March 13, 2014
Conventional wisdom says that what you don’t know can’t hurt you. Unfortunately, that’s not the case when it comes to personal care products and cosmetics.
A study by the Campaign for Safe Cosmetics indicates that women use an average of nine personal care products each day, exposing themselves to a mixture of over 100 individual chemicals. In 2003, the Centers for Disease Control and Prevention reported that women had significantly higher levels of 10 of the 116 toxic chemicals they tested for than men. Three of the 10 chemicals were phthalates, a group commonly found in health and beauty products and linked to birth defects (PDF). In fact, almost any chemical – including those linked to breast cancer, hormone disruption, reproductive problems, and allergies – can be used in cosmetics.
Posted March 4th, 2014
Environmental Health Perspectives
March 3, 2014
Vaginal research got a desperately needed boost at the National Institutes of Health (NIH) in 1992. That’s when Penny Hitchcock took over the Sexually Transmitted Diseases Branch at the National Institute of Allergy and Infectious Diseases and Nancy Alexander became chief of the Contraceptive Development Branch in the NIH Center for Population Research—posts previously held by men. “Those two got together and discovered NIH had no programs for vaginal research,” says Richard Cone, a Johns Hopkins biophysics professor. Cone had begun developing vaginal contraceptives that would protect against sexually transmitted infections (STIs) in 1980, and until then, struggled to get funding.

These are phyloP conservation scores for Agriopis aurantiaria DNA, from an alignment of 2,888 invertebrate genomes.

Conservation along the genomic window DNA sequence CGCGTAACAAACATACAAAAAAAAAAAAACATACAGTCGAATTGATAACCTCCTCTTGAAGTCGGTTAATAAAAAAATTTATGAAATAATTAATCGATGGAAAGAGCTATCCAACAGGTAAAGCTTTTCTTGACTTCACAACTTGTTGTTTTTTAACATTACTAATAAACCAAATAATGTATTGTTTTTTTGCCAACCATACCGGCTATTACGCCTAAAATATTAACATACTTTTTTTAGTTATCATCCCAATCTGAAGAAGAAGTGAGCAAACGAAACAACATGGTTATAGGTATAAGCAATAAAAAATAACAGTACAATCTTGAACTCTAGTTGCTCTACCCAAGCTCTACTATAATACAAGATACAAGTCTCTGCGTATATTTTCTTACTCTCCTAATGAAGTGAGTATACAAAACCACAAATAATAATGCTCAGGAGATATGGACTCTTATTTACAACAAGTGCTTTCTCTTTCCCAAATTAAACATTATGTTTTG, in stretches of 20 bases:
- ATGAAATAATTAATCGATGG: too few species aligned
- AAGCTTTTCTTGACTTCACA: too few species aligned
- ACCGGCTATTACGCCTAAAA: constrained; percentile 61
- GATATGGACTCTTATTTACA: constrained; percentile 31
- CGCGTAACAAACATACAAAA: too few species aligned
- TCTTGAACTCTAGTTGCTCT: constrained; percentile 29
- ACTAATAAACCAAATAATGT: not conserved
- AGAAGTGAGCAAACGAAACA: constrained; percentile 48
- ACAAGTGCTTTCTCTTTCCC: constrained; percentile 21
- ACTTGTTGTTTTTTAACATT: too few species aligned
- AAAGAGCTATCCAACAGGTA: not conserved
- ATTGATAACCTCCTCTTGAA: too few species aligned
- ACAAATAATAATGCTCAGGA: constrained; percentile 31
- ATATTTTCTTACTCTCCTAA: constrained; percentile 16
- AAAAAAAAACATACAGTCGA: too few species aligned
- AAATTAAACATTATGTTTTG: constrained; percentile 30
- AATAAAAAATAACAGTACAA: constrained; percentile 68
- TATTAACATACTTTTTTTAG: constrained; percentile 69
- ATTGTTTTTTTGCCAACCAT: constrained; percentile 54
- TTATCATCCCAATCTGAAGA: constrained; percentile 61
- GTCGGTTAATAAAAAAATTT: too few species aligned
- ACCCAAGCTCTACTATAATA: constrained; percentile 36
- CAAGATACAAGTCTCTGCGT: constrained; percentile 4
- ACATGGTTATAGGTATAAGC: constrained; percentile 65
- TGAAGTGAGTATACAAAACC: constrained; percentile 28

Hitchcock and Alexander soon initiated research programs on vaginal physiology, immunology, and microbicides, eventually funding Cone’s work. These new programs led to groundbreaking discoveries in animals and humans that certain chemicals—including glycerin (glycerol), a common base for personal lubricants—can damage or irritate vaginal1 and rectal2 epithelial cells, potentially increasing the transmission of STIs such as herpes and human immunodeficiency virus.
Posted February 14th, 2014
San Jose Mercury News
Februrary 12, 2014
A widely touted state program to give the public more information about harmful chemicals in cosmetics is falling short of its mission, hobbled by a lack of participation from the cosmetics industry, outdated information and a loophole that lets companies keep their ingredients secret.
Experts say the shortcomings of the California Safe Cosmetics Program Product Database, which went online a month ago, reveal the challenges the state faces in trying to impose transparency on a national $60 billion industry that had been allowed to keep harmful ingredients off product labels.
Posted February 12th, 2014
January 31, 2014
New database created to let consumers know if personal care products contain carcinogens, but ‘trade secrets’ claim lets companies skirt transparency.
Corporate power seems to be thwarting the public’s right to know if the personal care products they use contain potentially harmful ingredients. Selsun Blue is one of the products that lists trade secret for an ingredient. As a result of the California Safe Cosmetics Act, the California Department of Public Health (CDPH) earlier this month rolled out a searchable database through which consumers could see if their personal care products contain carcinogens or reproductive toxins.